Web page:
These readiness tips can help you decide if your special needs child might be ready for the potty training process.
Potty training a child with behavioral, physical, intellectual or developmental delays or disabilities can be a long and challenging process for both Child and Parent. According to The American Academy of Pediatrics, potty training in general is a huge step in a child’s overall growth and one that should be celebrated with positivity by the child's parents. “Rather than focus on their child’s mistakes, which are inevitable in any case, they can use this opportunity to discover how he learns best and to demonstrate to him that he is able to progress.”
These questions will help you to determine if your special needs child is ready to begin the potty training process:
If you have any concerns or questions pertaining to your child’s development and potty training, consult your child’s doctor for advice.
"While no parent wants to push an already challenged child to perform in ways that are impossible, the sense of accomplishment experienced when he does succeed in this important aspect of self-care can make an enormous difference in his level of self-esteem."
It’s best not to compare your child’s growth and progress with other children beginning or in the potty training process. Every child, with or without special needs, develops at their own pace and while physicians have a general age range that they like to see a child fit in for developmental milestones, like potty training, the range and expectations become more individualized and accepted for a child with special needs. Instead of comparing your situation to others, surround yourself with a good support system to gather ideas and tips or just to talk about your struggles and accomplishments.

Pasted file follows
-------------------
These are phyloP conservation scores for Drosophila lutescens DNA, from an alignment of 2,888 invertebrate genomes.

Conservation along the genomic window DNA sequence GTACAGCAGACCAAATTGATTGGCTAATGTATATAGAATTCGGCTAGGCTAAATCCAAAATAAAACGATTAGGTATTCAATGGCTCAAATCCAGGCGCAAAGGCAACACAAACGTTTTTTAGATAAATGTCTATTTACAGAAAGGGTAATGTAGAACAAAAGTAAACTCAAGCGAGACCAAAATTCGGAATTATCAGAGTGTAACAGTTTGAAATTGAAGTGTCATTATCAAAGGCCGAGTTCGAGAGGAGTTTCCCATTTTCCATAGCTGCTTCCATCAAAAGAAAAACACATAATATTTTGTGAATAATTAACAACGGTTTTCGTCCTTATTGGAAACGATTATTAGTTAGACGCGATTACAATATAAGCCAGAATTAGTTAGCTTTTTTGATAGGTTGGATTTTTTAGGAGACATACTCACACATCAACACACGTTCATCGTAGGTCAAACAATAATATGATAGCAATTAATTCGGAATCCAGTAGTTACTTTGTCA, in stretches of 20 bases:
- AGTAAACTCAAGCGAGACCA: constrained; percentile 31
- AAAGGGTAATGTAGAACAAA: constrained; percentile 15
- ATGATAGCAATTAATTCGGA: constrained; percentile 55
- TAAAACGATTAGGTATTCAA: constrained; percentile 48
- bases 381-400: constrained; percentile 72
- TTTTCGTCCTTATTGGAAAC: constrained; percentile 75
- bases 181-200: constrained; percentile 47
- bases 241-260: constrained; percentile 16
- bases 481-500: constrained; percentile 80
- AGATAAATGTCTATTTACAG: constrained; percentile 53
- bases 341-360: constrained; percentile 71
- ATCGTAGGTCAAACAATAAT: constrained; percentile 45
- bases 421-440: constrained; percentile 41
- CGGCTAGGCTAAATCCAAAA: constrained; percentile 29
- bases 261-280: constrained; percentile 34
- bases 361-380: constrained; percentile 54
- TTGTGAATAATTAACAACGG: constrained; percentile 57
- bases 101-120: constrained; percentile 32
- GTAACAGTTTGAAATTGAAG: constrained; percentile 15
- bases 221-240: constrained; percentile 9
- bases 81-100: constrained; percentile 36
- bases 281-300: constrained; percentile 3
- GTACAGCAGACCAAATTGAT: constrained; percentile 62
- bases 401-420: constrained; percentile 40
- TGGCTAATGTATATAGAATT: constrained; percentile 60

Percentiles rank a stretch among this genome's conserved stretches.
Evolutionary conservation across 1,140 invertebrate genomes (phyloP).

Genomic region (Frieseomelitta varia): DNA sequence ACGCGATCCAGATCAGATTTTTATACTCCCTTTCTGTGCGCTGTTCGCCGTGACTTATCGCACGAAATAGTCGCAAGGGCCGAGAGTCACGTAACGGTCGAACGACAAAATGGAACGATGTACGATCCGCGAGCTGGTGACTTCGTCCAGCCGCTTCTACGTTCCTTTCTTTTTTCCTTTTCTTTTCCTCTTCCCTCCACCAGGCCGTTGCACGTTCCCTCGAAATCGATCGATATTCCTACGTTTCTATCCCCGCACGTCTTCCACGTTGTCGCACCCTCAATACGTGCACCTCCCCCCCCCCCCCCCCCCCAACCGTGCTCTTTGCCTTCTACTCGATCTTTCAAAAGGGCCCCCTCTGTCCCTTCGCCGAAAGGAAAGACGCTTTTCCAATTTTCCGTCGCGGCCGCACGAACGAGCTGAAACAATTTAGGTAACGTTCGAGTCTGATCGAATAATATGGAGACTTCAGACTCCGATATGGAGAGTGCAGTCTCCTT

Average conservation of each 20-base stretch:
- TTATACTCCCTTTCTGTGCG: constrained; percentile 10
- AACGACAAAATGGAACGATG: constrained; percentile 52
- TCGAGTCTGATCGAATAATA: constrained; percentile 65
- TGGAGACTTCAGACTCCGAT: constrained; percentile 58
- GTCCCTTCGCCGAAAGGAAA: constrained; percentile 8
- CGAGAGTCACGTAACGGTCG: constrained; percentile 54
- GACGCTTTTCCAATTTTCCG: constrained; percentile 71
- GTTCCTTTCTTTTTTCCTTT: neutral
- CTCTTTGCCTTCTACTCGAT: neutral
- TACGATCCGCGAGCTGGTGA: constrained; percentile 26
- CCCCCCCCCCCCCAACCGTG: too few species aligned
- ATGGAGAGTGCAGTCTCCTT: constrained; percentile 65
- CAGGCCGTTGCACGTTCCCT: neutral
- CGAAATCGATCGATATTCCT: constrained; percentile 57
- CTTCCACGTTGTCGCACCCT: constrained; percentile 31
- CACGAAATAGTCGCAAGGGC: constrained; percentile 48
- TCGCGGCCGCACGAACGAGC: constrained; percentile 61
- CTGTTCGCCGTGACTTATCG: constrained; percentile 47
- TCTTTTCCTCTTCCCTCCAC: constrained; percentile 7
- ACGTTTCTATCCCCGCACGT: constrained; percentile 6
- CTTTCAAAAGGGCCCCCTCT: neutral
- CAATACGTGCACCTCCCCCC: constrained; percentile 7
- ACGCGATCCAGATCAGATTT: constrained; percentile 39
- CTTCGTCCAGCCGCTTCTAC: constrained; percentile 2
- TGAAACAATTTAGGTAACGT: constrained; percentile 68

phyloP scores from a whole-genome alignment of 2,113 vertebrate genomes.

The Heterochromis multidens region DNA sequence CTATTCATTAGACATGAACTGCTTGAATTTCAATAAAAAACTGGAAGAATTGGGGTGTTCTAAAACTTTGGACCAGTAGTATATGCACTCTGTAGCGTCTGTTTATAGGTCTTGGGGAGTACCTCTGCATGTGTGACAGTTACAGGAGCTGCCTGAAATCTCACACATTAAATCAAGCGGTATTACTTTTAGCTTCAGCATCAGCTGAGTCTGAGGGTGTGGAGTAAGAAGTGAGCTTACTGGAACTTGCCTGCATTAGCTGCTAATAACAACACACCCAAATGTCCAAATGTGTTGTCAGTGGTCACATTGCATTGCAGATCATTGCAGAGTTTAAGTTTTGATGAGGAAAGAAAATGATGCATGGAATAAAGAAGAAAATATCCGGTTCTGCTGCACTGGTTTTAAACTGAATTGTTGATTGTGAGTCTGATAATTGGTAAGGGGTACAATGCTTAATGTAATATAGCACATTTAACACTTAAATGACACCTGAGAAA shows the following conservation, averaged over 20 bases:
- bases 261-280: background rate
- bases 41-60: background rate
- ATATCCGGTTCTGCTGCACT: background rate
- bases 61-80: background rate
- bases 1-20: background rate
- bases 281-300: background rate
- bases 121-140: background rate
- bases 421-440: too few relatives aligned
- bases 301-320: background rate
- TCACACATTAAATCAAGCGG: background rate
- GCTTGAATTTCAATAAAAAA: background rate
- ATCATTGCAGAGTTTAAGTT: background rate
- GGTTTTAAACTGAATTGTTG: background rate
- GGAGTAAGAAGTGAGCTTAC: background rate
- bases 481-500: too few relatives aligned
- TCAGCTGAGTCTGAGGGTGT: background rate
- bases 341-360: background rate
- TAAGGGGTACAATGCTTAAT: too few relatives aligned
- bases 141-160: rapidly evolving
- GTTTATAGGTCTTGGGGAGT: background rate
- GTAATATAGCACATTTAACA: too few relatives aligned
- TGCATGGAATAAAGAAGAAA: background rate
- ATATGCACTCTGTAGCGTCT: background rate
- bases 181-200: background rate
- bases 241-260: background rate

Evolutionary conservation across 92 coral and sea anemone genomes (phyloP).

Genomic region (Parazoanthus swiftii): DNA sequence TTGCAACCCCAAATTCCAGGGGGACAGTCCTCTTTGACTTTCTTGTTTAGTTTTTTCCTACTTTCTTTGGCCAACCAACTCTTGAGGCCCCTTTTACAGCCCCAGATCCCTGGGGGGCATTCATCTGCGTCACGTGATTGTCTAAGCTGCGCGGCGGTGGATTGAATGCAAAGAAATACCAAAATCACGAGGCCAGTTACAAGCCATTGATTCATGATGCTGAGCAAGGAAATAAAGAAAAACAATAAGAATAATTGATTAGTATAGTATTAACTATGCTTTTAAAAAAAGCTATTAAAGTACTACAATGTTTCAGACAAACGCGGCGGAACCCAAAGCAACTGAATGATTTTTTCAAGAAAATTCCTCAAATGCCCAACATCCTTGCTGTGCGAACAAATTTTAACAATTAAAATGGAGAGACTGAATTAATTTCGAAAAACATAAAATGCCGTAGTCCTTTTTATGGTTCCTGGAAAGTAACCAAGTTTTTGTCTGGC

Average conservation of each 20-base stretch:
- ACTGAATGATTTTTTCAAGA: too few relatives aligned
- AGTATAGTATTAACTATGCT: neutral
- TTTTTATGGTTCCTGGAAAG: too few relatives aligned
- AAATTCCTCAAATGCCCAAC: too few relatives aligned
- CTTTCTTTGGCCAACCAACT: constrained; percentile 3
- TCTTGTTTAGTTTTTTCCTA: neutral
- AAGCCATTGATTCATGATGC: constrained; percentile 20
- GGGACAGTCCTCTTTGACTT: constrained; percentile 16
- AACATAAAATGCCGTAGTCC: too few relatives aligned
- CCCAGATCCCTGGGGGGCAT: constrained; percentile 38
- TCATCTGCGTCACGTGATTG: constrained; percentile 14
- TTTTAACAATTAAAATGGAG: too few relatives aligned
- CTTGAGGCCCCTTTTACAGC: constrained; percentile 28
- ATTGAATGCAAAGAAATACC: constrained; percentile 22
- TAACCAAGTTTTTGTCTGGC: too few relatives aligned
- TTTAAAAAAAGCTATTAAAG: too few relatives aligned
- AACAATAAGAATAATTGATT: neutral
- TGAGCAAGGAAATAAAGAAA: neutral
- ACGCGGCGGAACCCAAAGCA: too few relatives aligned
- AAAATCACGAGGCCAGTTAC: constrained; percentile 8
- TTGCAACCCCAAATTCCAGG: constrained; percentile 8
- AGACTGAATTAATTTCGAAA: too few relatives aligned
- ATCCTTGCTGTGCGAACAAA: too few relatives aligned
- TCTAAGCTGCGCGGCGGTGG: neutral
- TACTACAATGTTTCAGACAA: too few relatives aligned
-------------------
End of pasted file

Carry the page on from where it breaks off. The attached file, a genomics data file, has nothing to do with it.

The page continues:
Potty training a special needs child also requires a large amount of emotional prep for parents. “Children with special needs often begin toilet training later than other children, frequently completing the process at age 5 or even later… Learning to use the toilet can be physically painful to some, initially incomprehensible to others,” according to the AAP’s parent website, Healthy Children.
Emotional preparation for parents can also come in the form of support from each other, a therapist, pediatrician, family and friends. It’s best to find the humor in the situation and keep an even level of patience for your child while he or she musters up the courage and skills to take this big developmental step.
If you think or feel your child might be ready but you're still unsure, consult your child’s physician, specialist or occupational therapist for an expert opinion. A trained professional can guide you with readiness preparations and offer specific insight based on your child’s individual needs — including any special equipment your child might benefit from. Some positive behavioral ideas include a visual reward chart, reward incentives, daily schedules (to encourage and get in the habit of making trips to the bathroom) and extra time doing a favorite activity.
It’s also important to stock your home full of potty training essentials to help make the process easier on everyone involved.
Source: Healthy Children
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